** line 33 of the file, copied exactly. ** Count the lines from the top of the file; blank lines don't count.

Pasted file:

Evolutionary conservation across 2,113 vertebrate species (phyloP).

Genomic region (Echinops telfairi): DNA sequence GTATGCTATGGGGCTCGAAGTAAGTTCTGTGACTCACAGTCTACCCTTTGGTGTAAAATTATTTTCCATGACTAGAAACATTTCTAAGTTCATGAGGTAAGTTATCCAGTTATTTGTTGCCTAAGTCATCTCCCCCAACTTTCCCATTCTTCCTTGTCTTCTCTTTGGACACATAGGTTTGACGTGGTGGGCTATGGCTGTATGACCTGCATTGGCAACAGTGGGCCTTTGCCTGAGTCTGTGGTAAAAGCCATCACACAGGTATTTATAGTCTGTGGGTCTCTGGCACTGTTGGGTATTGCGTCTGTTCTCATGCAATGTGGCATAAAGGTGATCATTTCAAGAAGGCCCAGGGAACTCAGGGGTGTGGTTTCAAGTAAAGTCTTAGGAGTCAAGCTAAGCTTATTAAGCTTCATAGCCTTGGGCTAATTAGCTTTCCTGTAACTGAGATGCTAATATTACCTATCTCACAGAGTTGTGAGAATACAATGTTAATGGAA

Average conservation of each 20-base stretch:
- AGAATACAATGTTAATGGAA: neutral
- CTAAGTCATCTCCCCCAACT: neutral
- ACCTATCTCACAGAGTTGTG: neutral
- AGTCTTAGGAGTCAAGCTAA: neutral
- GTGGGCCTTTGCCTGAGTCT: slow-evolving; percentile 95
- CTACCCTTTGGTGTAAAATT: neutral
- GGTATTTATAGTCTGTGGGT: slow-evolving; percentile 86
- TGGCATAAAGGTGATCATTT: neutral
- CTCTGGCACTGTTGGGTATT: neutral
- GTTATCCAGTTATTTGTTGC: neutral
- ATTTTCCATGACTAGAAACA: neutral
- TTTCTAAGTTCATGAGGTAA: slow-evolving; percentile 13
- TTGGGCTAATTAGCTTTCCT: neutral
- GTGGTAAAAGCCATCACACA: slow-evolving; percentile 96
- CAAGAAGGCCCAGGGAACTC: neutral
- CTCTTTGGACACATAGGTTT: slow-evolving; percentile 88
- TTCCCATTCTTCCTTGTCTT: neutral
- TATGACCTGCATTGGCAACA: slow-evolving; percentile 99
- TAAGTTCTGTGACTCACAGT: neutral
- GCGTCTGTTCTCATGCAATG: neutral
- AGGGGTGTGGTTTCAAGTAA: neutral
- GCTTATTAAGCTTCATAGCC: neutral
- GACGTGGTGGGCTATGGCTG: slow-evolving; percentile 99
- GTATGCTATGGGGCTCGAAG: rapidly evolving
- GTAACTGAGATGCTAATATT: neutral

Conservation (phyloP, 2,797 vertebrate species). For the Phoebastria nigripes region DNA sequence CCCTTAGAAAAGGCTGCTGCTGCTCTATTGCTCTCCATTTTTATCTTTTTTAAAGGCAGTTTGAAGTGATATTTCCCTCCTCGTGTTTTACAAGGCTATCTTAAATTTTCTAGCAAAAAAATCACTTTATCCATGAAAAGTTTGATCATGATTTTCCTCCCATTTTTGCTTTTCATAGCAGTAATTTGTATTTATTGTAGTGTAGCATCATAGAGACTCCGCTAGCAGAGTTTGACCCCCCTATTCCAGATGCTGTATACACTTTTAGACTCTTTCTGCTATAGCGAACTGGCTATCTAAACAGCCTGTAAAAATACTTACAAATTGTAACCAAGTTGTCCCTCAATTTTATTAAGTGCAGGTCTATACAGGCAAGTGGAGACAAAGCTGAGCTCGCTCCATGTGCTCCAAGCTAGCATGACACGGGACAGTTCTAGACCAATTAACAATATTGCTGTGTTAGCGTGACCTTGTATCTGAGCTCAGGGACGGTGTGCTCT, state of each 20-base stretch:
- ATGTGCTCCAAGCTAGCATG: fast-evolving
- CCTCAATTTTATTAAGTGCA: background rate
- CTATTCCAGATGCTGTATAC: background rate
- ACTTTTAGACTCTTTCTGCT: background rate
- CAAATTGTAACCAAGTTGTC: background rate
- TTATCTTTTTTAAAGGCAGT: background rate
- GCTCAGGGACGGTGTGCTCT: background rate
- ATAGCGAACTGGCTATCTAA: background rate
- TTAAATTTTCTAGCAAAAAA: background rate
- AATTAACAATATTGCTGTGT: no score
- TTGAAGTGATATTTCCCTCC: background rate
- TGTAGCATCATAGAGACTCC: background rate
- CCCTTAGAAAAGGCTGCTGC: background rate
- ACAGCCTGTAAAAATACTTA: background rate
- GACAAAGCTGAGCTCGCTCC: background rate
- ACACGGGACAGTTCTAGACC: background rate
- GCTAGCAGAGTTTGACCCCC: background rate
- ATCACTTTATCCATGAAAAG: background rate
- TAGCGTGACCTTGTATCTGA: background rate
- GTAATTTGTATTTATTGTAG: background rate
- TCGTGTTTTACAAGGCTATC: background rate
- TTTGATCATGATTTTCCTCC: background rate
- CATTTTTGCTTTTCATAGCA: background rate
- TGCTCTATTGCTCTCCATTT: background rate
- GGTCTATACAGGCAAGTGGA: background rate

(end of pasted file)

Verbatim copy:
- ACTTTTAGACTCTTTCTGCT: background rate